Prosecutors in Guatemala claim to have discovered 1,222 possible pre-Hispanic archaeological artifacts at the home of an American couple accused of smuggling the historical relics.

The artifacts were found during a 12-hour inspection at the house of Stephanie Allison Jolluck and Giorgio Salvidor Rossilli in the tourist town of Antigua, ranging from large stone carvings to small pottery pieces, reports said.

The special prosecutor’s office in the South American country said in a statement that the raid on the American couple’s home “represents a tough blow to a presumed ring dedicated to illegally trafficking cultural goods.”

It said the pieces discovered from their possession include stone items made of jade and basalt, which were handed over to the culture ministry for examination.


Ms. Jolluck, 49, was detained earlier in November after trying to fly out of Guatemala with two stone carvings dating back to the period between 600 and 900 A.D. She was quoted as saying that she bought those items at a market, believing they were souvenirs.

She was later released on bail by a judge on a form of personal recognizance as she was a long-term resident of Guatemala. Ms. Jolluck and her American partner Mr. Rossilli live in the tourist town of Antigua.

In mid-November, she and Rossilli were detained again after they were stopped by the police in the southern town of Antigua in an anti-trafficking operation.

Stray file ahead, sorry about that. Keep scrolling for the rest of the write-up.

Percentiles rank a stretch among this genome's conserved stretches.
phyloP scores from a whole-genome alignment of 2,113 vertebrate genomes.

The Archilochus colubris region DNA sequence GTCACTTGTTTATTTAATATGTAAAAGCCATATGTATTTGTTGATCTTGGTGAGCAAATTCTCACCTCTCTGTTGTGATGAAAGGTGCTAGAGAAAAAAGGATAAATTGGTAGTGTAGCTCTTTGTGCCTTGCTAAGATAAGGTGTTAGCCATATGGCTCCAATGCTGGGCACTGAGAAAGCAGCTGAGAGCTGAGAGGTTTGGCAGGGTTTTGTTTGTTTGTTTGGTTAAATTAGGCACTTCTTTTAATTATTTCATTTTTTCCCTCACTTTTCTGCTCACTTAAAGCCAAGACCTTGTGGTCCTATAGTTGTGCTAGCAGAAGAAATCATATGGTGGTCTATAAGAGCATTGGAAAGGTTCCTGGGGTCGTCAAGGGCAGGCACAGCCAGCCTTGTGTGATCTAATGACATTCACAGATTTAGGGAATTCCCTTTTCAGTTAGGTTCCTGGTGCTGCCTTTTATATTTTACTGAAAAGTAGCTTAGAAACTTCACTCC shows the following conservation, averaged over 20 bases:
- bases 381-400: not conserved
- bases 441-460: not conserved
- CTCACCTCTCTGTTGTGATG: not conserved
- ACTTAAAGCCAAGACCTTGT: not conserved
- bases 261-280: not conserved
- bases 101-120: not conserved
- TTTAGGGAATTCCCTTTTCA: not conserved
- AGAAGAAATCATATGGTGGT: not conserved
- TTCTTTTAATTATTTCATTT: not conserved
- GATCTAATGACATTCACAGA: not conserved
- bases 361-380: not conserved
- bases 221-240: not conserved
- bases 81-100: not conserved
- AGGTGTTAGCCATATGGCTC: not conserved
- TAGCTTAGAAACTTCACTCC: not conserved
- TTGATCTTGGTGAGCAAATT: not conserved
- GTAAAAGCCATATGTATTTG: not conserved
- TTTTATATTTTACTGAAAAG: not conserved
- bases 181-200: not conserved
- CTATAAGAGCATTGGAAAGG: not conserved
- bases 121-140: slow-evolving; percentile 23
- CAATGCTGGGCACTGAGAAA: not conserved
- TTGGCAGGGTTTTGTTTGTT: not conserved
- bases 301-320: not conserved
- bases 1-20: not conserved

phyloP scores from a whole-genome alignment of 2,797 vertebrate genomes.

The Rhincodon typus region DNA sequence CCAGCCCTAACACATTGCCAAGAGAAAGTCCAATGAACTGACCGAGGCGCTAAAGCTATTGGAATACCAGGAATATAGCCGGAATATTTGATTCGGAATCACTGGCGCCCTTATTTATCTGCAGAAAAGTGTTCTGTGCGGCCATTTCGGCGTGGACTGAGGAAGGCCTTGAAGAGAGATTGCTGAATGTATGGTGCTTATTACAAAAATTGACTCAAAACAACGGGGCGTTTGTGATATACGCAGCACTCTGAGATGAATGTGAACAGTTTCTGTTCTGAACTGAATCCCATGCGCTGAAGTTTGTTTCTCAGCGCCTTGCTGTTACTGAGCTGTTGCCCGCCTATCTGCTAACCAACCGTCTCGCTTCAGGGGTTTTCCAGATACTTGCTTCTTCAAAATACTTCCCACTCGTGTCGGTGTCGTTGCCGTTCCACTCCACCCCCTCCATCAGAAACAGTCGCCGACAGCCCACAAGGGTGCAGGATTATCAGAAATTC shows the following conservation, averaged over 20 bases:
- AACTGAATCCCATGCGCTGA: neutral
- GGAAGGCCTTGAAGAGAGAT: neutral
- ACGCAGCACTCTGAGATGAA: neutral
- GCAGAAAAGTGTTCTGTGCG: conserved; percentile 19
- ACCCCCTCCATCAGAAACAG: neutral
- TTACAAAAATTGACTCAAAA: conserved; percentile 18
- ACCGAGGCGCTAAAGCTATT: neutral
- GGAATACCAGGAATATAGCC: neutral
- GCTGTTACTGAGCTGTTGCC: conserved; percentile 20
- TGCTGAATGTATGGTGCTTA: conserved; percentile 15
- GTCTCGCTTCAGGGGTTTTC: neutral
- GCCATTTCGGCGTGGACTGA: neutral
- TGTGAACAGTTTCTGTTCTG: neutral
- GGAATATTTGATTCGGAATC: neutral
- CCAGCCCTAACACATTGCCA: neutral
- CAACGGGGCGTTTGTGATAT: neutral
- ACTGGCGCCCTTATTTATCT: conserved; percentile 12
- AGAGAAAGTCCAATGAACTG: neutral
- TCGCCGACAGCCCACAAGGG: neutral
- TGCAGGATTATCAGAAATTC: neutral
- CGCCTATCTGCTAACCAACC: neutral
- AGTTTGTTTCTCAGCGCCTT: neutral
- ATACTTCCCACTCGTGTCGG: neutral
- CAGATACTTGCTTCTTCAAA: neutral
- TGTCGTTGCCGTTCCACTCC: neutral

A total of 166 stolen heritage pieces were found in their vehicle, according to officials.

Prosecutor Jorge Alberto de León said the couple told a judge they thought the artifacts were cheap reproductions. “They argued that, because they are foreigners, they cannot tell one piece from another,” Mr. de León said.

“They told the judge that because they were pieces of stone, they had seen sold at the markets, they never imagined that they were ancient archeological pieces.”

More artifacts were found in a search of their home in the city of Antigua, Guatemala, near the capital, the prosecutor’s office said.

Investigators found “722 pieces of various sizes and materials, such as jade and basalt,” as well as 500 stone pieces “of small dimensions,” they added.

Guatemala’s culture ministry said 90 percent of the 166 artifacts, mostly stone carvings, found in the couple’s vehicle were authentic.

Judge Sherly Figueroa released them on bail of about $6,400 for each, but the duo has been barred from leaving the country.

In Guatemala, smuggling relics and archaeological artifacts can land up to five to 10 years in jail if convicted. (